Bitcoin: Cryptoeconomics and the Future of the Internet

Cryptoeconomics: The combination of cryptography and economics to create robust decentralized peer to peer networks. Cryptography is used to prove things that happened in the past, and economic incentives are used to encourage desired properties to hold into the future – Jacob Horne

On the 22nd of May 2001, Laszlo Hanyecz famously made the first real-world Bitcoin transaction; buying two pizzas in Jacksonville USA for the sum of 10,000 Bitcoin (BTC). In July of that year the price of BTC rose an incredible 900% within the space of 5 days, going from $0.008 to $0.08. Fast-forward to April 2017, and the price had breached $1,200. Through the course of that year the price would reach almost $20,000 and interest in the first cryptocurrency reached fever pitch, with everyone from hairdressers, co-workers, Uber drivers and relatives waxing lyrical about the future of money and their ticket to riches.

By March 2018 the price had collapsed to around $6,000 from its earlier highs, and interest had cooled to sub-zero temperatures again – except in the fervent “crypto” community which is most vocal on forums like Reddit, messaging services like Telegram and “Crypto Twitter”.

The bubble had popped and the masses returned their money to stock portfolios, housing bonds and perhaps even the casino. Yet listen to any of the prominent voices within the cryptocurrency space and you get a distinct sense of optimism and an almost evangelical conviction that what Bitcoin represents is more than just a speculative curiosity akin to the oft-cited Tulip Mania or Tech Bubble of the early 2000s. That optimism runs from blockchain and the technologies underpinning it being the building blocks of a new and better version of the internet, to Bitcoin itself (or its offspring) fundamentally upending global finance. Why this optimism and what exactly does it mean to talk of the “future internet”?

Pierre Rochard, a software engineer with an accounting background and a vocal proponent of Bitcoin (he calls himself a “Bitcoin maximalist”), is a respected commentator on Twitter and co-founded the Satoshi Nakamoto Institute with his collaborator Michael Goldstein, to educate the public on the technology and economics of Bitcoin. His interest was initially piqued via monetary policy & economics – in particular, the Austrian School of economic thought, which is characterised by a focus on sound money. He suggests there is “no sounder money than Bitcoin because it’s capped at 21 million Bitcoins”. This refers to the fact that only 21 million BTC will ever exist once the last one has been mined.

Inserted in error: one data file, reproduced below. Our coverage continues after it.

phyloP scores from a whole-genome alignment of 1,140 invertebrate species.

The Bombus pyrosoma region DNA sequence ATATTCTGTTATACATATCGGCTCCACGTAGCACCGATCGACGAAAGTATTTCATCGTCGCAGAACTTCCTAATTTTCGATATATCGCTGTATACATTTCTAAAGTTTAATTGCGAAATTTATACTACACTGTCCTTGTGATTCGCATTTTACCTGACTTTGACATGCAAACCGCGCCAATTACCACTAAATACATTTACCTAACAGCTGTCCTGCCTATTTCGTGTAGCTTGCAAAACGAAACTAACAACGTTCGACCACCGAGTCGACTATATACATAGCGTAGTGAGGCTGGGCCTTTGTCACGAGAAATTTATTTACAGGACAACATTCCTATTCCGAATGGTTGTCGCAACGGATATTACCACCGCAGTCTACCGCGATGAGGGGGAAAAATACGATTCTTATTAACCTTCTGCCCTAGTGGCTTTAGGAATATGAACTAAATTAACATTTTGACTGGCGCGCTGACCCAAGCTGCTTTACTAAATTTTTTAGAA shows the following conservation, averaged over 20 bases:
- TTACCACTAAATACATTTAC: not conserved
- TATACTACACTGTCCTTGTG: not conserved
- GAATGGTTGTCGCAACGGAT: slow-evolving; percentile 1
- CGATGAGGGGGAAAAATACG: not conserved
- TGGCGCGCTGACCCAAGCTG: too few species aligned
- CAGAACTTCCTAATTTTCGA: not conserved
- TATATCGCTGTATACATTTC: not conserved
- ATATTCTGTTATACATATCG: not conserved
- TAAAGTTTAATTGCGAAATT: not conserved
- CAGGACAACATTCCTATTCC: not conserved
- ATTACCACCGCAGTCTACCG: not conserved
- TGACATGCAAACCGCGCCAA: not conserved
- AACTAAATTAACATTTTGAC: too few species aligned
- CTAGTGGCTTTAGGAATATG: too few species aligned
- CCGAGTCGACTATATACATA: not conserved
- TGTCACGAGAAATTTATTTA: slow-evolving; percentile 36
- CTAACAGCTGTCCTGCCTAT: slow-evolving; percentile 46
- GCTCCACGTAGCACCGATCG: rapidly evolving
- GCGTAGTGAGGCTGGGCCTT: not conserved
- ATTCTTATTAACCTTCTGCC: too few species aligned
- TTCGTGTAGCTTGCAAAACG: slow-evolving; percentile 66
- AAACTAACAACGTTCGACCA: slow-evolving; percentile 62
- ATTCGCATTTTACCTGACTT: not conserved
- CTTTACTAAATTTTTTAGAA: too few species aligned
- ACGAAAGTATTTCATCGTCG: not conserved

His suggestion is that Bitcoin is inherently deflationary and thus is a way to combat current monetary policy which engenders inflation that eats away at people’s savings, forcing them to risk their money in the market just to keep pace with inflation. “Inflation tax is when someone is inflating the money in a direction which they desire” he says and the lack of transparency and accountability (as well as honesty about the process) disturbs him, and this is one of the key reasons he feels BTC represents a much sounder monetary policy.



The current systems based on fractional reserve lending, which is what allows banks to create money, is also “inherently unstable and prone to bank runs” in his view, as we’ve observed repeatedly over the last few decades. Systems built around BTC on the other hand appear also to solve this problem as they are essentially 100% reserve and immune to the bank run phenomenon currently plaguing the banking system. It’s perhaps no coincidence that the whitepaper which formed the basis of BTC was published in the aftermath of the financial crisis of 2008, and a societal mistrust of financial institutions is an important factor driving the growth and adoption of cryptocurrency.

Farzam Eshani is an entrepreneur and both ex-chair of the South African Blockchain Consortium (which he founded) as well as ex-Blockchain Lead at RMB & First Rand Group. He further develops some of the aforementioned ideas by suggesting that up until now, we’ve relied on central trusted institutions and authorities to maintain the ledgers which govern how much money we lay claim to, who has paid us and who we ourselves have paid. He posits that “for the first time in history we can now have a ledger which doesn’t require a central institution” and that we’re able to transact between ourselves – even across borders “without trusted intermediaries at a fraction of the current cost, and in a fraction of the time”. Teeka tiwari bitcoin statement agrees, noting that the underlying technology “removes the need for central authority”.